Is Yoga for People of Color? Give Yoga, Get Yoga Wants to Make Yoga for All

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When you walk into any given yoga studio, 75 percent of the people practicing will be White women. This is one of the reasons why when you search MeetUp, Facebook Groups and other social networks, you will see more and more groups geared towards women of color. It is no shade to White women (pun not intended), just a way to gather for fitness with diversity in the forefront.

Considering the word “yoga” first appeared in the sacred texts of the Rig Veda and originated in India, I’d say it is for people of color. I’m not sure why more of us don’t practice yoga but I think it has more to do with not having access to yoga studios than a general disinterest. Over the past few years, I’ve been learning more about practicing yoga and mindfulness. But, I can honestly say that there are very few non-commercial opportunities to practice or visit centers in the area of town in which I live. (Hint: It is predominately African-American.)


Knowing that I’m interested in learning more about yoga, a friend of mine told me about ALIY and Dharma Project. Led by Rutu Chaudhari, who brings over 20 years of experience in teaching yoga and mindfulness, the Dharma Project intends to diversify the audience of people who teach and benefit from the practices of yoga and mindfulness. The Dharma Project has partnered with organizations such as Decatur Housing Authority, the Community Foundation of Greater Atlanta, the Stewart Center, Odyssey Counseling Center, Chris180, and Greening Youth to bring yoga to hundreds of community members and leaders.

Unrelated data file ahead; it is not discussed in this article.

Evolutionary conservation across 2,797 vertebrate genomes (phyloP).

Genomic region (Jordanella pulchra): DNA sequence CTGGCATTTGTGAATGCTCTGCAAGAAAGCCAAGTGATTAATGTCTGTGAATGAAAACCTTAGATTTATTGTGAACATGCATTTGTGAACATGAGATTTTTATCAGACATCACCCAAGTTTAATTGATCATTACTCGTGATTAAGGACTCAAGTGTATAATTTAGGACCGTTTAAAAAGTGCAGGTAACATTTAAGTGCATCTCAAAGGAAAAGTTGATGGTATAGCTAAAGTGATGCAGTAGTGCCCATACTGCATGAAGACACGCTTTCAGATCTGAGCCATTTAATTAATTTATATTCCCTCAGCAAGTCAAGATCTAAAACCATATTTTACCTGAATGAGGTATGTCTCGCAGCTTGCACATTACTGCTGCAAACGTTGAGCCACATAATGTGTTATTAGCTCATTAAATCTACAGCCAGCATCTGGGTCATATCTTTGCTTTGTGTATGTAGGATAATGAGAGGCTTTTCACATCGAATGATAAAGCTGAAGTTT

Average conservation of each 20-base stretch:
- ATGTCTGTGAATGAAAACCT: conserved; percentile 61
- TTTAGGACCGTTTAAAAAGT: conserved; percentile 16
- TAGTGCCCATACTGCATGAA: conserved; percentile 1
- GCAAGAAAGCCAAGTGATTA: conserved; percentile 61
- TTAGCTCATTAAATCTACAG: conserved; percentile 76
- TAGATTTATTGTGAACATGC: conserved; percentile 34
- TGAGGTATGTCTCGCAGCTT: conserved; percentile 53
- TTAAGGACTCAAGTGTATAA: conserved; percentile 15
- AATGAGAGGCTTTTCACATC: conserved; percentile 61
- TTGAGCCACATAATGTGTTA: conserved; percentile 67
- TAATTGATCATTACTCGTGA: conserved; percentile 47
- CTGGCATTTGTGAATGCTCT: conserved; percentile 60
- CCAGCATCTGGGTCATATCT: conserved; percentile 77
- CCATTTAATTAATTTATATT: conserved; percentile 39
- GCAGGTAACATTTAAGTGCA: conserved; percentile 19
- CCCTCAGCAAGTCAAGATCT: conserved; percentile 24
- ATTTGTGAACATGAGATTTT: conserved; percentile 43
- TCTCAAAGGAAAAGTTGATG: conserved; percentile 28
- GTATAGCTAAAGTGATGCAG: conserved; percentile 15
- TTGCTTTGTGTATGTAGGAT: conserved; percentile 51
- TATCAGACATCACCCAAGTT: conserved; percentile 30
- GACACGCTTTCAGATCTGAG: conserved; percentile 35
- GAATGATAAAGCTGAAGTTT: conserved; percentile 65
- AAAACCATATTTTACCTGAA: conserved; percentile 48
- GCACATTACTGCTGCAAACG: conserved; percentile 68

Give Yoga. Get Yoga.

Ruth ChudhariALIY and Dharma Project are pleased to announce a yoga teacher training program that can be paid with yoga service. Hour for hour. The number of hours you train for are the number of hours you offer to teach in the community and at All Life is Yoga. The Dharma Project has partnered with many community-based organizations that are doing powerful work to support the wellbeing of ALL Atlanta residents. This program will allow teachers to provide their work in communities that have little to no exposure to yoga.

To learn more about the program, please check out the teacher-training service exchange. It is a great opportunity to learn the practice of yoga while giving back to the community. The application deadline is March 7.

Disclosure of Material Connection: Some of the links in the post above are “affiliate links.” If you click on the link and purchase the item; I will receive an affiliate commission. Regardless, I only recommend products or services I use personally or believe will add value to my readers. I am disclosing this in accordance with the Federal Trade Commission’s 16 CFR, Part 255: “Guides Concerning the Use of Endorsements and Testimonials in Advertising.”

Makasha Dorsey is an award-winning author, motivational speaker and public relations professional. Her personal essay Diary of an Aspie Mom is included in The Motherhood Diaries (Strebor Books/Simon & Schuster). She blogs about being a writer, mother, wife, woman and Christian over at a wife in progress and has written for Absolute Write, The Midwest Book Review, Snaps1000Words, The Daily Times Leader, and ModVive Magazine. You can purchase a copy of her book First Family Secrets on

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